Paul Scholes column: My priority was winning games for Manchester United, not getting involved in protests against Glazers

EXCLUSIVE: I make no apologies for saying that my job was to win trophies

When the Glazer family bought Manchester United 10 years ago, I cannot remember a single occasion when the takeover was discussed by the manager, Sir Alex Ferguson, with us players. We took our lead from him. If he was comfortable with the change and happy with the way the owners were treating the club, then we were too.

I know that there are many supporters who are not happy with the Glazers. As players, I have to say that within Carrington, our training ground, and at Old Trafford, nothing changed for us in May 2005. No one, from among the players and the staff, left the club. David Gill, the chief executive, stayed in place. Life carried on as usual.

I understand that the Glazers borrowed money against the value of the club and then used the club’s profits to pay that money off. They are business people and shares in United had been traded a long time before the Glazers invested.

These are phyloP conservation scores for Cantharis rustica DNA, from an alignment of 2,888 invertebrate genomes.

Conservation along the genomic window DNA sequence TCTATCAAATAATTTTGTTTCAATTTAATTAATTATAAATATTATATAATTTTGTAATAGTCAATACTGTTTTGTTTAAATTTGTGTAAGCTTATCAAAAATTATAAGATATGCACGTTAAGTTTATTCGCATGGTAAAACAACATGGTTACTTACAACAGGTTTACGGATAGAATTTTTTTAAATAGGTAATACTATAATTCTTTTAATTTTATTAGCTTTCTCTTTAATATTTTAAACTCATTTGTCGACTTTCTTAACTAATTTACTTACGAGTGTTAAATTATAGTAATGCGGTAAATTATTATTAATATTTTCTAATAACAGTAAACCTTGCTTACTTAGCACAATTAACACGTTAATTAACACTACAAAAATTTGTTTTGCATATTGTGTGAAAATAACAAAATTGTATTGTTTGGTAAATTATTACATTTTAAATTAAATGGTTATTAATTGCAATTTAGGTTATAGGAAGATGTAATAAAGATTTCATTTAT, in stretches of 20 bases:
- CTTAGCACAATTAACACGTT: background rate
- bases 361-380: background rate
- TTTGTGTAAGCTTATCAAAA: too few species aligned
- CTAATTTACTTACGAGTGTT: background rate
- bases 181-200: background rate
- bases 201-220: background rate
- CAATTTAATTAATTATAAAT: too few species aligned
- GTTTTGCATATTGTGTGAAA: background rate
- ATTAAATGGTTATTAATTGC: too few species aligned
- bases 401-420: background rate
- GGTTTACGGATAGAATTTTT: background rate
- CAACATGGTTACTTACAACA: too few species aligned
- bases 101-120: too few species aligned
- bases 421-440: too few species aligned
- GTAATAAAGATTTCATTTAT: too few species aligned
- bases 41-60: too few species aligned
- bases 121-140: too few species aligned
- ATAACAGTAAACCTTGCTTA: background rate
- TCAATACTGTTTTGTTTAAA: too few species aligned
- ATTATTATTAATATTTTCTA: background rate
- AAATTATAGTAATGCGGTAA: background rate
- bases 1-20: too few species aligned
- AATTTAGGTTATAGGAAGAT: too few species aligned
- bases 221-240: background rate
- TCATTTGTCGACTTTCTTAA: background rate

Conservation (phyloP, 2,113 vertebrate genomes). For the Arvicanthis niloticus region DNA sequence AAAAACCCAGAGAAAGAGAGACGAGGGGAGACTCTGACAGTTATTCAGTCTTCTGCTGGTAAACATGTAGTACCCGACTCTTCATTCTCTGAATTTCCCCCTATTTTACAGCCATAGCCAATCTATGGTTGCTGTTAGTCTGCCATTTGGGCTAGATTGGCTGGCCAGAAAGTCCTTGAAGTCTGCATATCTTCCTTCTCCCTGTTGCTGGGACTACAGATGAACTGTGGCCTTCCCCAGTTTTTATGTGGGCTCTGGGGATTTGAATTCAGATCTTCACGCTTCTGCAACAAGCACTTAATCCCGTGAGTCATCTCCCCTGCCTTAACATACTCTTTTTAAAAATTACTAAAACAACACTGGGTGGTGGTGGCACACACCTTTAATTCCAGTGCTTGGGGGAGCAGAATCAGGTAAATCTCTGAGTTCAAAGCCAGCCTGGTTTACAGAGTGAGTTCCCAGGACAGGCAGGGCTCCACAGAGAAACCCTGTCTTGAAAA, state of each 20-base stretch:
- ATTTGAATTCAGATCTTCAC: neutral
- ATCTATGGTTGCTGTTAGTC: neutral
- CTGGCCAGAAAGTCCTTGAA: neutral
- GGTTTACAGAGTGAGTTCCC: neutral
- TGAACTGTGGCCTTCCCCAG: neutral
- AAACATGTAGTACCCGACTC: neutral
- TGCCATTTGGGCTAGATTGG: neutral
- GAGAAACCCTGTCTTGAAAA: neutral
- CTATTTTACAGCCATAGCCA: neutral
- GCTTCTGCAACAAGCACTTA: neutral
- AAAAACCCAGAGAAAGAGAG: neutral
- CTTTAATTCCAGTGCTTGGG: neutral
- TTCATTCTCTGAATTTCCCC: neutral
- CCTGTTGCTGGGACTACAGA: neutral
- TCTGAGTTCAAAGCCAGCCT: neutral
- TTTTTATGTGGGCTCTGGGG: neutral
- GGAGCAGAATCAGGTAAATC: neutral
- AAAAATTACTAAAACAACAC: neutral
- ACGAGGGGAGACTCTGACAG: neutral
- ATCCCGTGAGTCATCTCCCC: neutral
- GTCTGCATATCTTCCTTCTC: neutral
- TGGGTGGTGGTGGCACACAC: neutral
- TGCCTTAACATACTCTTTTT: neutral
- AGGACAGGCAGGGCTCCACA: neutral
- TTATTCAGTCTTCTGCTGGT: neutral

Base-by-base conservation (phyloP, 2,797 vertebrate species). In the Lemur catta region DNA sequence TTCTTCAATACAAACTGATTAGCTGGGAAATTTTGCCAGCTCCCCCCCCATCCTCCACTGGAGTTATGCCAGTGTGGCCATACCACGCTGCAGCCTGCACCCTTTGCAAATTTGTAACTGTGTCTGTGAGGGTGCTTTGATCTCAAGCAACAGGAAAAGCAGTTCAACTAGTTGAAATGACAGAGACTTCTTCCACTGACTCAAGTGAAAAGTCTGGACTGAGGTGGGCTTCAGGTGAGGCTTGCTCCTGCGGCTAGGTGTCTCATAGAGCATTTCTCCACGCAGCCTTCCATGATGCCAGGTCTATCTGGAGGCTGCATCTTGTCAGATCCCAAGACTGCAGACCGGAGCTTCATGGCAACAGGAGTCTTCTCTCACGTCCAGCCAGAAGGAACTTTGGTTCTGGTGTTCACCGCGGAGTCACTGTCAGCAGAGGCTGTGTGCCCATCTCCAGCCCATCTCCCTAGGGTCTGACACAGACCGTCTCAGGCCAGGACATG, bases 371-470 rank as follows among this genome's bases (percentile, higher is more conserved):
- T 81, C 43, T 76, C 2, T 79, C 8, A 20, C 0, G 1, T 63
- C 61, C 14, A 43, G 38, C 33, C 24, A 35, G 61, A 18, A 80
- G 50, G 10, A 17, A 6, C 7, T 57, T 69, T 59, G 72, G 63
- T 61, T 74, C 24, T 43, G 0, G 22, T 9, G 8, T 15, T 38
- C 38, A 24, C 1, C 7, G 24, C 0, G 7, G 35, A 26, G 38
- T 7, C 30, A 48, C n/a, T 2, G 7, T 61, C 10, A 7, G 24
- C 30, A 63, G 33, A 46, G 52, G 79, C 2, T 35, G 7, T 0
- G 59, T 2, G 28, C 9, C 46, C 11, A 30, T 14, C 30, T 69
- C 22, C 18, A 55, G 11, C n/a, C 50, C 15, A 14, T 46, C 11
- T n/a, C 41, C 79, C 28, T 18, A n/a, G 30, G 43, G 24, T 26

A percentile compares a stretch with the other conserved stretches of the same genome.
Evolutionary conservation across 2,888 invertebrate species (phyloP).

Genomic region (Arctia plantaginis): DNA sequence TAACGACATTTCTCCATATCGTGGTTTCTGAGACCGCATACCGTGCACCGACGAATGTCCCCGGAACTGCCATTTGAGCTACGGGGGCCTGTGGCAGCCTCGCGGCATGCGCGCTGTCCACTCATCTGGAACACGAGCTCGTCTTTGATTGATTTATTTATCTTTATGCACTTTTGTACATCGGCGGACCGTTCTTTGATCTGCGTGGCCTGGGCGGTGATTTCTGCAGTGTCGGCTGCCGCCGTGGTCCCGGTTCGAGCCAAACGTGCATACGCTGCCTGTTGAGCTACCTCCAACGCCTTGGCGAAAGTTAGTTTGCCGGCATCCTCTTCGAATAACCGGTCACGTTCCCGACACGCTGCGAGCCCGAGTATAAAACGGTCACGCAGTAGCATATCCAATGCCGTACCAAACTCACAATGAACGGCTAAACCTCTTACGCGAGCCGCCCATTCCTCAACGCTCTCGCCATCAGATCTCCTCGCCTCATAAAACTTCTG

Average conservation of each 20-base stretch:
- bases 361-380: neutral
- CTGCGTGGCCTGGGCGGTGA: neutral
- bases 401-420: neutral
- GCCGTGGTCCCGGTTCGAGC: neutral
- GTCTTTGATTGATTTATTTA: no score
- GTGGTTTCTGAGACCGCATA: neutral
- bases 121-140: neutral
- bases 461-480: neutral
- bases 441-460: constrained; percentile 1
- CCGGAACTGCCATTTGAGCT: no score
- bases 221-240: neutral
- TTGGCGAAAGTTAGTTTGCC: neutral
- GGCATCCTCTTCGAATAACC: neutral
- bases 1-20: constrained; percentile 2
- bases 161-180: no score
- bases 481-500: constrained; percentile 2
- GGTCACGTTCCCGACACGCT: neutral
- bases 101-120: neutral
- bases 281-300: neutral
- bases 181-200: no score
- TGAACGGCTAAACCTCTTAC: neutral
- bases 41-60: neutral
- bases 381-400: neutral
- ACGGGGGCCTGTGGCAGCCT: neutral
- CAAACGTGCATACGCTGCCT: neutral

Some fans’ groups may be disappointed that as players we were not outspoken on the matter. But you have to understand what it is to be a footballer at United. Your job, your only job, is to win every game you play. You are under pressure to perform in every training session, never mind every game. If the manager decides that you are not up to standard then there are others he can use instead. Two defeats on the spin is considered a crisis. Maintaining standards is everything. There is no room for  anything else.

 

For my whole career, I concentrated on that cycle of games from August to May and being mentally and physically ready. I never wanted to lose my place in the United team, much less my place at the club. What went on beyond the pitch was none of my business. As players, we were paid to do a job we loved – in my case, at the club I supported. And nothing I did could be allowed to interfere with that. The manager would not have permitted it.

I respect the right of supporters to protest, but I am not sure what the anti-Glazer fans would have wanted from the players. I would never do anything to damage United, whoever the owners might be, and I am sure that no United fan would want me to do that. My job was to play for the manager and take my lead from him. I was loyal to Sir Alex and I knew he always had the best interests of United at heart.

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Brothers Joel (right) and Avram Glazer